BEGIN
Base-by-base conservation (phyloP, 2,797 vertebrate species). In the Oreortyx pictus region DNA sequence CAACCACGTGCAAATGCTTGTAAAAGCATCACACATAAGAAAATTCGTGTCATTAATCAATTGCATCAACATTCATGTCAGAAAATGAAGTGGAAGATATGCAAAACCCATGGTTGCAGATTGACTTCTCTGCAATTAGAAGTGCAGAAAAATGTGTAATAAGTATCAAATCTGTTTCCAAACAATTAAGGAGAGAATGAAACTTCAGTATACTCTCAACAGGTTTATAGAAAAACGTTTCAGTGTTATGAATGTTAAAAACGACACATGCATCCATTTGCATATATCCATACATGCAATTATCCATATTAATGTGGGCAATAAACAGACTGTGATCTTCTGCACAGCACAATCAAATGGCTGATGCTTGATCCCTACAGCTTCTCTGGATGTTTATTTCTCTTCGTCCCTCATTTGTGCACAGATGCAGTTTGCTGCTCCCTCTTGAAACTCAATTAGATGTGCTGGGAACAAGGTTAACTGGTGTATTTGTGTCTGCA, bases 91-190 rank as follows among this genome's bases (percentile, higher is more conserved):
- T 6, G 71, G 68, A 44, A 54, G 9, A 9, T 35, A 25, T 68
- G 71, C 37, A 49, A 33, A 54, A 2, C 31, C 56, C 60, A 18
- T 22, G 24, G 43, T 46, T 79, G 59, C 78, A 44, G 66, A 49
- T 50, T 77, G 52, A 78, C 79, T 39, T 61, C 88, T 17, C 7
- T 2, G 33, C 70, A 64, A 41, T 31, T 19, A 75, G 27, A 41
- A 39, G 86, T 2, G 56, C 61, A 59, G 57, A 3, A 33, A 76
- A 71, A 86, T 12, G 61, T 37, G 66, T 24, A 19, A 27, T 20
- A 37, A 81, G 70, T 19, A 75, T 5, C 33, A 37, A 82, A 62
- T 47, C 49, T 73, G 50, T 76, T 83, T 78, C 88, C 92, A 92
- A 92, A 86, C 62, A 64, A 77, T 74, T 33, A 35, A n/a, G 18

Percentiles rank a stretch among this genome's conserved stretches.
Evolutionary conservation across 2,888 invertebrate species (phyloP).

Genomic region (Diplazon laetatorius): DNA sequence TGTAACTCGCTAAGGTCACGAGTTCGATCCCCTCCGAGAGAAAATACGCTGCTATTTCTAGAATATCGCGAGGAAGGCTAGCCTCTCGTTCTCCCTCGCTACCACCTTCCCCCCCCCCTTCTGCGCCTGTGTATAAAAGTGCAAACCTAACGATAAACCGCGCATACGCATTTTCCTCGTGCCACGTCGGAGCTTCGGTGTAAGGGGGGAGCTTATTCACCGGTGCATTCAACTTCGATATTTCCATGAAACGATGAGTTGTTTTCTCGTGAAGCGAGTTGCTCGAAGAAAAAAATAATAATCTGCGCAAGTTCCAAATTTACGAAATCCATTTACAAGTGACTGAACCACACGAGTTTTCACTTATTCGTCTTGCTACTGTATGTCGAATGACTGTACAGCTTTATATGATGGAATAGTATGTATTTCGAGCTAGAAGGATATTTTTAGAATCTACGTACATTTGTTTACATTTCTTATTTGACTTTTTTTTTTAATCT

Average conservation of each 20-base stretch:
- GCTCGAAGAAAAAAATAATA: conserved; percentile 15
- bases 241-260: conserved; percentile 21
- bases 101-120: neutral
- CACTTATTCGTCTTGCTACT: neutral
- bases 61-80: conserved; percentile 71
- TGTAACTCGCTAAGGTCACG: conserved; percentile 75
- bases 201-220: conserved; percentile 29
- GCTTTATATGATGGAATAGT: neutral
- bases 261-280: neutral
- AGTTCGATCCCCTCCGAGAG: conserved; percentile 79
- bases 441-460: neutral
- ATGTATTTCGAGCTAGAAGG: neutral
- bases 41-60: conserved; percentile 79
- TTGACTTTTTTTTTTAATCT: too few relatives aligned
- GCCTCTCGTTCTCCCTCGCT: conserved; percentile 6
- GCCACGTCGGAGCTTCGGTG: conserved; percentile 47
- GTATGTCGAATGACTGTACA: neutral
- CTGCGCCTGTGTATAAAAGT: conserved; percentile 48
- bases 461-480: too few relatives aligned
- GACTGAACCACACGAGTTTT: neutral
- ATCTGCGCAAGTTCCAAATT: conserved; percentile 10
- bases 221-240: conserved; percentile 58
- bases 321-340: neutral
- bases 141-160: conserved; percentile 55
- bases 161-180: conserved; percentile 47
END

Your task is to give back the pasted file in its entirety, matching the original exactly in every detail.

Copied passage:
Base-by-base conservation (phyloP, 2,797 vertebrate species). In the Oreortyx pictus region DNA sequence CAACCACGTGCAAATGCTTGTAAAAGCATCACACATAAGAAAATTCGTGTCATTAATCAATTGCATCAACATTCATGTCAGAAAATGAAGTGGAAGATATGCAAAACCCATGGTTGCAGATTGACTTCTCTGCAATTAGAAGTGCAGAAAAATGTGTAATAAGTATCAAATCTGTTTCCAAACAATTAAGGAGAGAATGAAACTTCAGTATACTCTCAACAGGTTTATAGAAAAACGTTTCAGTGTTATGAATGTTAAAAACGACACATGCATCCATTTGCATATATCCATACATGCAATTATCCATATTAATGTGGGCAATAAACAGACTGTGATCTTCTGCACAGCACAATCAAATGGCTGATGCTTGATCCCTACAGCTTCTCTGGATGTTTATTTCTCTTCGTCCCTCATTTGTGCACAGATGCAGTTTGCTGCTCCCTCTTGAAACTCAATTAGATGTGCTGGGAACAAGGTTAACTGGTGTATTTGTGTCTGCA, bases 91-190 rank as follows among this genome's bases (percentile, higher is more conserved):
- T 6, G 71, G 68, A 44, A 54, G 9, A 9, T 35, A 25, T 68
- G 71, C 37, A 49, A 33, A 54, A 2, C 31, C 56, C 60, A 18
- T 22, G 24, G 43, T 46, T 79, G 59, C 78, A 44, G 66, A 49
- T 50, T 77, G 52, A 78, C 79, T 39, T 61, C 88, T 17, C 7
- T 2, G 33, C 70, A 64, A 41, T 31, T 19, A 75, G 27, A 41
- A 39, G 86, T 2, G 56, C 61, A 59, G 57, A 3, A 33, A 76
- A 71, A 86, T 12, G 61, T 37, G 66, T 24, A 19, A 27, T 20
- A 37, A 81, G 70, T 19, A 75, T 5, C 33, A 37, A 82, A 62
- T 47, C 49, T 73, G 50, T 76, T 83, T 78, C 88, C 92, A 92
- A 92, A 86, C 62, A 64, A 77, T 74, T 33, A 35, A n/a, G 18

Percentiles rank a stretch among this genome's conserved stretches.
Evolutionary conservation across 2,888 invertebrate species (phyloP).

Genomic region (Diplazon laetatorius): DNA sequence TGTAACTCGCTAAGGTCACGAGTTCGATCCCCTCCGAGAGAAAATACGCTGCTATTTCTAGAATATCGCGAGGAAGGCTAGCCTCTCGTTCTCCCTCGCTACCACCTTCCCCCCCCCCTTCTGCGCCTGTGTATAAAAGTGCAAACCTAACGATAAACCGCGCATACGCATTTTCCTCGTGCCACGTCGGAGCTTCGGTGTAAGGGGGGAGCTTATTCACCGGTGCATTCAACTTCGATATTTCCATGAAACGATGAGTTGTTTTCTCGTGAAGCGAGTTGCTCGAAGAAAAAAATAATAATCTGCGCAAGTTCCAAATTTACGAAATCCATTTACAAGTGACTGAACCACACGAGTTTTCACTTATTCGTCTTGCTACTGTATGTCGAATGACTGTACAGCTTTATATGATGGAATAGTATGTATTTCGAGCTAGAAGGATATTTTTAGAATCTACGTACATTTGTTTACATTTCTTATTTGACTTTTTTTTTTAATCT

Average conservation of each 20-base stretch:
- GCTCGAAGAAAAAAATAATA: conserved; percentile 15
- bases 241-260: conserved; percentile 21
- bases 101-120: neutral
- CACTTATTCGTCTTGCTACT: neutral
- bases 61-80: conserved; percentile 71
- TGTAACTCGCTAAGGTCACG: conserved; percentile 75
- bases 201-220: conserved; percentile 29
- GCTTTATATGATGGAATAGT: neutral
- bases 261-280: neutral
- AGTTCGATCCCCTCCGAGAG: conserved; percentile 79
- bases 441-460: neutral
- ATGTATTTCGAGCTAGAAGG: neutral
- bases 41-60: conserved; percentile 79
- TTGACTTTTTTTTTTAATCT: too few relatives aligned
- GCCTCTCGTTCTCCCTCGCT: conserved; percentile 6
- GCCACGTCGGAGCTTCGGTG: conserved; percentile 47
- GTATGTCGAATGACTGTACA: neutral
- CTGCGCCTGTGTATAAAAGT: conserved; percentile 48
- bases 461-480: too few relatives aligned
- GACTGAACCACACGAGTTTT: neutral
- ATCTGCGCAAGTTCCAAATT: conserved; percentile 10
- bases 221-240: conserved; percentile 58
- bases 321-340: neutral
- bases 141-160: conserved; percentile 55
- bases 161-180: conserved; percentile 47